How good a negotiator are you? When you negotiate, are you playing chess or checkers? How about the person on the other side?

Being a good negotiator has a lot to do with knowing how to create a fair deal for both sides to get as close to what they both need from the deal as possible.

In addition to mastering negotiating frameworks like those presented in the excellent book, Never Split the Difference it is helpful to consider the documentation side of negotiation as well.

I can think of literally dozens of critical negotiation points that appear in documents that are supposed to just “paper the deal” which are often overlooked by attorneys eager to move on to the next case, or who have no actual real world experience dealing with the consequences the clauses they put into their deal documentation.

Similarly, many entrepreneurs eager to avoid the time and expense of attorneys, may play cut-and-paste lawyer trying to document a deal without knowing the nuances of all the clauses they are including or deleting.

The bottom line is that every single word is important. If you (or your attorney) don’t fully understand why everything that’s in your deal docs is in there, you might very well be setting yourself up for a lot more than you bargained for, literally!

Contracts and Commercial Law take up semesters worth of law school education time, so I can’t begin to scratch the surface of the important specifics here in this post.

Instead, I just want to make you aware of a small slice of what a good negotiator and deal documenter is thinking about while negotiating in every conversation BEFORE anyone even gets to drafting contracts for a deal.

There are several major categories, each of which has several different leverage points.

Here are 25 different deal documentation negotiation categories just to give you an idea of what a smart negotiator is ideally thinking about but not necessarily sharing during the negotiation:

Taxes of all types
Effort reduction
Liability constraint
Liability assignment
Liability segmenting
Contractual damages
Tort damages
IP creation/ownership
Legal defenses available
Performance + time
Dispute resolution
Duties+Duty triggers
Rights+rights triggers
3rd parties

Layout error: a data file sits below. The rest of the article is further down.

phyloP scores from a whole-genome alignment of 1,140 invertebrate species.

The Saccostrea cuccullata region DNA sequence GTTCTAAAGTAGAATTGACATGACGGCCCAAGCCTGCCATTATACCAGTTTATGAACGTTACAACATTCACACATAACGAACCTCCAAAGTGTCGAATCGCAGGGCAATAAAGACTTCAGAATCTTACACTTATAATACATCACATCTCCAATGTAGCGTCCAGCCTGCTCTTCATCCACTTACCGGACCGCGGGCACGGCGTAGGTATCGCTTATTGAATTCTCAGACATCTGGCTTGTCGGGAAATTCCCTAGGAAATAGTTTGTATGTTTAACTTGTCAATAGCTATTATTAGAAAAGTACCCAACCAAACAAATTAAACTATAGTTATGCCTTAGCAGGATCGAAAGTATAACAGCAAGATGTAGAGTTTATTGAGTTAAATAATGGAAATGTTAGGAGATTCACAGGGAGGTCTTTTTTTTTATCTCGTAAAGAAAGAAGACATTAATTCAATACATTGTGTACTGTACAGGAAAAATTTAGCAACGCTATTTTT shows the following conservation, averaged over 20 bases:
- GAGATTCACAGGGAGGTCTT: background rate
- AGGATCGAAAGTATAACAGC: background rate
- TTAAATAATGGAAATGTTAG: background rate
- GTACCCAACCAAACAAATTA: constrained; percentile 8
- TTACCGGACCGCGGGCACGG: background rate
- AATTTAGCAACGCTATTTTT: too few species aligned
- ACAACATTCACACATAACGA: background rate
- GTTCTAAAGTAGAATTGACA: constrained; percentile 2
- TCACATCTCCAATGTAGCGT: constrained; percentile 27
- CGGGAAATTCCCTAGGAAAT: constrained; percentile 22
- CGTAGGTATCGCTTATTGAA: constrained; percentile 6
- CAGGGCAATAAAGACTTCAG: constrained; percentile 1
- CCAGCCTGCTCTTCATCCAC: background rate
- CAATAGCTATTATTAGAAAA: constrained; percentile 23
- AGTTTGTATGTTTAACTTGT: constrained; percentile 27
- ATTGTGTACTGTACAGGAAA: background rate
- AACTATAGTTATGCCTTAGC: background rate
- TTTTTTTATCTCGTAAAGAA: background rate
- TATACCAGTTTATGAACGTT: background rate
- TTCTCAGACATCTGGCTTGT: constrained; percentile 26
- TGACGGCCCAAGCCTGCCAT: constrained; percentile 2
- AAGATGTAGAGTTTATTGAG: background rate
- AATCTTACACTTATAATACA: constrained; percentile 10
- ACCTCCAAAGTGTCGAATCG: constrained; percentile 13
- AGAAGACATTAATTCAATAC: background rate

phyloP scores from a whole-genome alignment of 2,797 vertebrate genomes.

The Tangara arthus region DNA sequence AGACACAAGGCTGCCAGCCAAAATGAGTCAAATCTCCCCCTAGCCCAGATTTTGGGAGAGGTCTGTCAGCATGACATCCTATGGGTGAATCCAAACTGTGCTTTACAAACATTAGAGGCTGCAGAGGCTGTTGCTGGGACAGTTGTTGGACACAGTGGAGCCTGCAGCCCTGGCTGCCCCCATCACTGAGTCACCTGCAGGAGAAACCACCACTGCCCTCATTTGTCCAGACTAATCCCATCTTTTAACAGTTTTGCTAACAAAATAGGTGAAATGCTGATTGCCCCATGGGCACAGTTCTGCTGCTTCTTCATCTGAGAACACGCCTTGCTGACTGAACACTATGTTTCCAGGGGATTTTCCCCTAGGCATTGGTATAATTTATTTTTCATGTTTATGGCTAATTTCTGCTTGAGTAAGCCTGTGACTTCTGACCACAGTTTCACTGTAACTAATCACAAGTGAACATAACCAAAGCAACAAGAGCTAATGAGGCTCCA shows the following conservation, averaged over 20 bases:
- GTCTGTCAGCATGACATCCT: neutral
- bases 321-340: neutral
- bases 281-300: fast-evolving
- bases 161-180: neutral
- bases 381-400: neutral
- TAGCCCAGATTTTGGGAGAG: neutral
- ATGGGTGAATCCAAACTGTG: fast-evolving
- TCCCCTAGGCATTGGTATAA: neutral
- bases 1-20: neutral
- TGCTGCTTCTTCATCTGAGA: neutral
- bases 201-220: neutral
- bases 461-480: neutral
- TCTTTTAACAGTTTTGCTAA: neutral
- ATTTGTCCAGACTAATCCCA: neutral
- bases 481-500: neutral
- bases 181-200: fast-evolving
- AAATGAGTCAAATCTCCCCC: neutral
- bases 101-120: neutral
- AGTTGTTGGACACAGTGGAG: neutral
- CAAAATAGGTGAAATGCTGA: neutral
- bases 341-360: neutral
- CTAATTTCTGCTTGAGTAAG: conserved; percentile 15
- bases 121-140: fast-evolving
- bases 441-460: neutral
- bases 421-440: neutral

Reps and Warranties

Each of those has many nuances, and there can be huge consequences to each.

Oh, and that’s not an exhaustive list.

Also, knowing the end-runs savvy counsel may try to run on you can help tremendously in building great contracts.

Knowing that all of these things are in play should affect every aspect of your pre-agreement negotiation strategy and deal/term sheet points as well.

I can count on one hand the number of times I’ve encountered someone on the other side of the table who was clearly aware of and actively working on all of these deal point categories as part of the negotiation.

If there’s a gap, you can often fill it in the manner most favorable to you or your side.

I have found that many attorneys don’t even know why they are using different clauses in the agreements they draft from form books or prior deals or that they inherited from their firm’s forms library.

So, be aware and understand that the next time you are papering a deal or having a conversation about deal points, you need to be acutely aware that this is a game of chess and. Be sure that it is not a game of checkers that you are playing.

In closing, please do remember that no matter what the other side may agree to, if you are truly interested in a long-term deal and a relationship that will last, you won’t let them agree to something stupid. Even if you build in good protections for yourself, you need to create something of value for both sides.